by Paul Murray
A 672-page novel is an investment, but Skippy Dies by Paul Murray gets so much right that I hardly know where to begin. Okay, I'm going to begin at the beginning...
The novel opens with the death of the eponymous Daniel "Skippy" Juster as the 14-year-old collapses in a donut shop. From there, we are taken back in time to the myriad events that lead up to that moment. And we spend the next 450 pages falling in love with Skippy, hoping for a different outcome. The following 200 pages are the aftermath, and are arguably the most compelling of a very compelling tale.
Now, a book about the death of a young boy sounds like a bummer--and Skippy's death is far from the only tragedy depicted--but as in life, the tragedy is balanced with high comedy. The novel is set at Seabrook College, an upscale private preparatory school in Ireland. This, the institution's 140th year, is a time of transition. The Catholic priests who have been in control for more than a century are beginning to take a back-seat to secular influences. (Yes, contemporary scandals in the Catholic Church are touched on within the plot, which may be objectionable to some readers, but it's not the focus of the story.)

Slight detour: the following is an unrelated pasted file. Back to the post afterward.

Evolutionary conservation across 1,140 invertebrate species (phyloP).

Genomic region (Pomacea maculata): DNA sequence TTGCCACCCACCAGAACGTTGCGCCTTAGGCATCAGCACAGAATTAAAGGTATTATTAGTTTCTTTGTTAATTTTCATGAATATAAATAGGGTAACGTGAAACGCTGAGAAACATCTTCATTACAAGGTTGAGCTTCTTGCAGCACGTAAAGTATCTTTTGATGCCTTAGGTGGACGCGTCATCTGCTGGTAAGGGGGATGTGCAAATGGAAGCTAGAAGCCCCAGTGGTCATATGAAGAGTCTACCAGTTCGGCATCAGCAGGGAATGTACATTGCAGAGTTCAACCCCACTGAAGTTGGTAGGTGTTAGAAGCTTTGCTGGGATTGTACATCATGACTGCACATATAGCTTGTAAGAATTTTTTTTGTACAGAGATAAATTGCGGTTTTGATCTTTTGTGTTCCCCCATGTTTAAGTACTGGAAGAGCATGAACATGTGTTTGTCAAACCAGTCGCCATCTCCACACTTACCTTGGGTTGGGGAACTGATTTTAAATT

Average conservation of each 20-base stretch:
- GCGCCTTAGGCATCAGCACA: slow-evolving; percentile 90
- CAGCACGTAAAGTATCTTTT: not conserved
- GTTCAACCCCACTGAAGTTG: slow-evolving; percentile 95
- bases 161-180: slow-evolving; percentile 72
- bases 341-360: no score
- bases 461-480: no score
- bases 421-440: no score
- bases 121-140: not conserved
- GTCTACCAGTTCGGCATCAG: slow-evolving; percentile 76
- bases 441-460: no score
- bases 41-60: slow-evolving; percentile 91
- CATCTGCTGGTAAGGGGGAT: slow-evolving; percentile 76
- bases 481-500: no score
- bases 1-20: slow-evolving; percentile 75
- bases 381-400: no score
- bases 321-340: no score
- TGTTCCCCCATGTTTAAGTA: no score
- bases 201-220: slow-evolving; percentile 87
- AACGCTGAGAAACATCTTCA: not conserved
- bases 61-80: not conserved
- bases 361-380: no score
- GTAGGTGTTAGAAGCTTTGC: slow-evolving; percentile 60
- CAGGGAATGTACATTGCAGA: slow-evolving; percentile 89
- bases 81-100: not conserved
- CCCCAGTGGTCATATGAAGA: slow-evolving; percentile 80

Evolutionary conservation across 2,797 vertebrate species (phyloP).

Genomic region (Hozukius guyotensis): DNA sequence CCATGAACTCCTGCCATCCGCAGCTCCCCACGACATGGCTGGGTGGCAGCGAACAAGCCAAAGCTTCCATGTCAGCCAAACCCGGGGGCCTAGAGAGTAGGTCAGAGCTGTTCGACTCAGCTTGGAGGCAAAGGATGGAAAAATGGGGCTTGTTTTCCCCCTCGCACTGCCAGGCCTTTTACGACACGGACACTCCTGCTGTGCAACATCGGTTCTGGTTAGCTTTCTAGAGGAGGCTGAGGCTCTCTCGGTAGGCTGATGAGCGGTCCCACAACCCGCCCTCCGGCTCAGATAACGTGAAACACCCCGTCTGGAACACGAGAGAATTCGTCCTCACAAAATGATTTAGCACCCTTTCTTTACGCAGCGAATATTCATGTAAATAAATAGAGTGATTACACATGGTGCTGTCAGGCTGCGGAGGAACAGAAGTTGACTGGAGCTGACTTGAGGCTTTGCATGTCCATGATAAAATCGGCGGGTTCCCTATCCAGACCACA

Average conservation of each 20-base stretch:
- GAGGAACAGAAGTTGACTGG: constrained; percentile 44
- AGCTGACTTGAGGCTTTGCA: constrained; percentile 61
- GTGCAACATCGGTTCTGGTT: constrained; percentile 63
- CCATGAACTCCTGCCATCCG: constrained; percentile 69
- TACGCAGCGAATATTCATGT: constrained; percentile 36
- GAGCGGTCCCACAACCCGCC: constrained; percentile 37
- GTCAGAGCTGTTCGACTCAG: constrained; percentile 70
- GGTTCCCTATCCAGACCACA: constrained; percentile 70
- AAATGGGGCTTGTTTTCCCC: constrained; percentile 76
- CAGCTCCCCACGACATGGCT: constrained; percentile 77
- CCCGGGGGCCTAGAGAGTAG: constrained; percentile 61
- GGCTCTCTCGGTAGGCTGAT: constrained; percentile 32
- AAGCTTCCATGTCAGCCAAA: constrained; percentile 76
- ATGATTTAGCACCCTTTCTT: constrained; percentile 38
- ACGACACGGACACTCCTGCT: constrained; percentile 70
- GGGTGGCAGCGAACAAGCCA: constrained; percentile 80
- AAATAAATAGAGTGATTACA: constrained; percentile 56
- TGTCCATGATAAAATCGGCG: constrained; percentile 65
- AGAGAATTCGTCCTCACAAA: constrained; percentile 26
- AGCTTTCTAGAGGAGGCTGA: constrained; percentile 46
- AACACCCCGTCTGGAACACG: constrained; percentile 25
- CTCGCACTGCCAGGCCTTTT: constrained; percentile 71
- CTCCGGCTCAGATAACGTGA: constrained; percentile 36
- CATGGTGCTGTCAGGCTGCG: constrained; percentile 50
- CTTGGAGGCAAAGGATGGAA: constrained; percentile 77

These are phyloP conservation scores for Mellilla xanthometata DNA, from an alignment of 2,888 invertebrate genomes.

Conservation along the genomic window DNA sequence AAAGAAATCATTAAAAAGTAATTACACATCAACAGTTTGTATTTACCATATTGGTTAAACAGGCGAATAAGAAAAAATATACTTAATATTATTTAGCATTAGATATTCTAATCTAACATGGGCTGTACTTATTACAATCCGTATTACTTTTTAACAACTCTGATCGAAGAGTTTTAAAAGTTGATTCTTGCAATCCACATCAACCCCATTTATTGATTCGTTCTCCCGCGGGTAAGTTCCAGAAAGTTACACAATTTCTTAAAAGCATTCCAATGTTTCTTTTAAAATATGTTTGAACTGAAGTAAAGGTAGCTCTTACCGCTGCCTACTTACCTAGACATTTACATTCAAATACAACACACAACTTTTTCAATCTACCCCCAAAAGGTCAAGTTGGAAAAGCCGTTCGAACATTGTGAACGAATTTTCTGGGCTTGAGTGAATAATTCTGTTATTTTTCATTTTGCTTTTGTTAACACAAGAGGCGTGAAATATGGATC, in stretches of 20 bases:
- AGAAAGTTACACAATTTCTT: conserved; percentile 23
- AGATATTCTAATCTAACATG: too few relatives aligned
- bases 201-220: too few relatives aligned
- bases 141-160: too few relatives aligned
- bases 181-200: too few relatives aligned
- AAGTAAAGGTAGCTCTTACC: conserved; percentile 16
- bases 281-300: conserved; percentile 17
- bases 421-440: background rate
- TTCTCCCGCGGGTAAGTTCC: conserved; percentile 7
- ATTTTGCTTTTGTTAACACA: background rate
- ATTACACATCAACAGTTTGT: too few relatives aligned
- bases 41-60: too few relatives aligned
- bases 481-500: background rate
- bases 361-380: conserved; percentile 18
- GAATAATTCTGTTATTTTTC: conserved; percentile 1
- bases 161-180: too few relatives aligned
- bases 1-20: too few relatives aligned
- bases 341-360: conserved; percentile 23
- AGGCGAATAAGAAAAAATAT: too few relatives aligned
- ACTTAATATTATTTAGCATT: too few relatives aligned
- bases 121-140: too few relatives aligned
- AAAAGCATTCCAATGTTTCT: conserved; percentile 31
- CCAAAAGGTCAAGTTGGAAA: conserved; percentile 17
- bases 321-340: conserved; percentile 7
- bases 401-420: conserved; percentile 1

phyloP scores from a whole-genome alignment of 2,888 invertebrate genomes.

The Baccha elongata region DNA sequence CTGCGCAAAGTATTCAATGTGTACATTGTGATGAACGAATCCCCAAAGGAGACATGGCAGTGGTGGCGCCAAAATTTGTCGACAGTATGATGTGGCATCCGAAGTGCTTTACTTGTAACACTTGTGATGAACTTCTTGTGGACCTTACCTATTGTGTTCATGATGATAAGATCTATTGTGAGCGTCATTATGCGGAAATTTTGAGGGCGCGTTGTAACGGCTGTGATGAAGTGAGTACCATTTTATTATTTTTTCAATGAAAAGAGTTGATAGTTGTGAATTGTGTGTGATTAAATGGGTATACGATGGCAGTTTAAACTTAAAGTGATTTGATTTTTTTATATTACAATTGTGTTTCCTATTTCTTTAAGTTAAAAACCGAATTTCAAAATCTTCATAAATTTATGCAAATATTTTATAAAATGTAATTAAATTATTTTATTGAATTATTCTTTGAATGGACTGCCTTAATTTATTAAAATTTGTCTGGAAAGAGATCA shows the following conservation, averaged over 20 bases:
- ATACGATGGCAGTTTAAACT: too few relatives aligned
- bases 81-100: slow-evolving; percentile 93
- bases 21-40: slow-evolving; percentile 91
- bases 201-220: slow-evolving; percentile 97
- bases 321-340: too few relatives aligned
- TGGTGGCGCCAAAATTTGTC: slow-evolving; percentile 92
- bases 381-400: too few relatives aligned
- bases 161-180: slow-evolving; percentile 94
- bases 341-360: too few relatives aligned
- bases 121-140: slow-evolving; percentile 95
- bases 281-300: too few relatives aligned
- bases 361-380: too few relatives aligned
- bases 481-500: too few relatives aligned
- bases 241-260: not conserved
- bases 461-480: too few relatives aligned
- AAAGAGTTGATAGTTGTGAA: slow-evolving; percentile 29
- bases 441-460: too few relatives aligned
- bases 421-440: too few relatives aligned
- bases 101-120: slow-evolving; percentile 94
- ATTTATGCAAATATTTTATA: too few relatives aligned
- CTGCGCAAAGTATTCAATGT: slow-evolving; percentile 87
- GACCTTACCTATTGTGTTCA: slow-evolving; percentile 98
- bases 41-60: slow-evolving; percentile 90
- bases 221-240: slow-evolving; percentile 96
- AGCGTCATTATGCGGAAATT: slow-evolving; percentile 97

While Skippy is certainly a central character, the novel is an ensemble piece. We meet Skippy's school pals, the older boys that bully them, the teachers and priests that teach them, the girls from the neighboring school, a smattering of parents and significant others. There's a plot. Many of them, in fact; it's an expansive novel and much happens along the way. But this story is character-driven, and that's where Murray excels. His characters are so, so delicious! Ruprecht, the idiosyncratic genius; Mario, the teenage lothario; Howard "The Coward" Fallon, a teacher searching for himself; and an acting principal you'll love to hate. He perfectly captures the sweet innocence of young boys, right along with their monstrous side. Every word, every action rings true. In Murray's novel, protagonists disappoint. Good things do not always happen to good people. But through it all, there is still so much to laugh about.
I could not be less interest in Irish school boys, but Paul Murray has written a universal tale that simply shines. The writing is fantastic, and just gets better and better as the novel unfolds. I loved it from start to finish. Don't let the length deter you from one of this year's finest reads.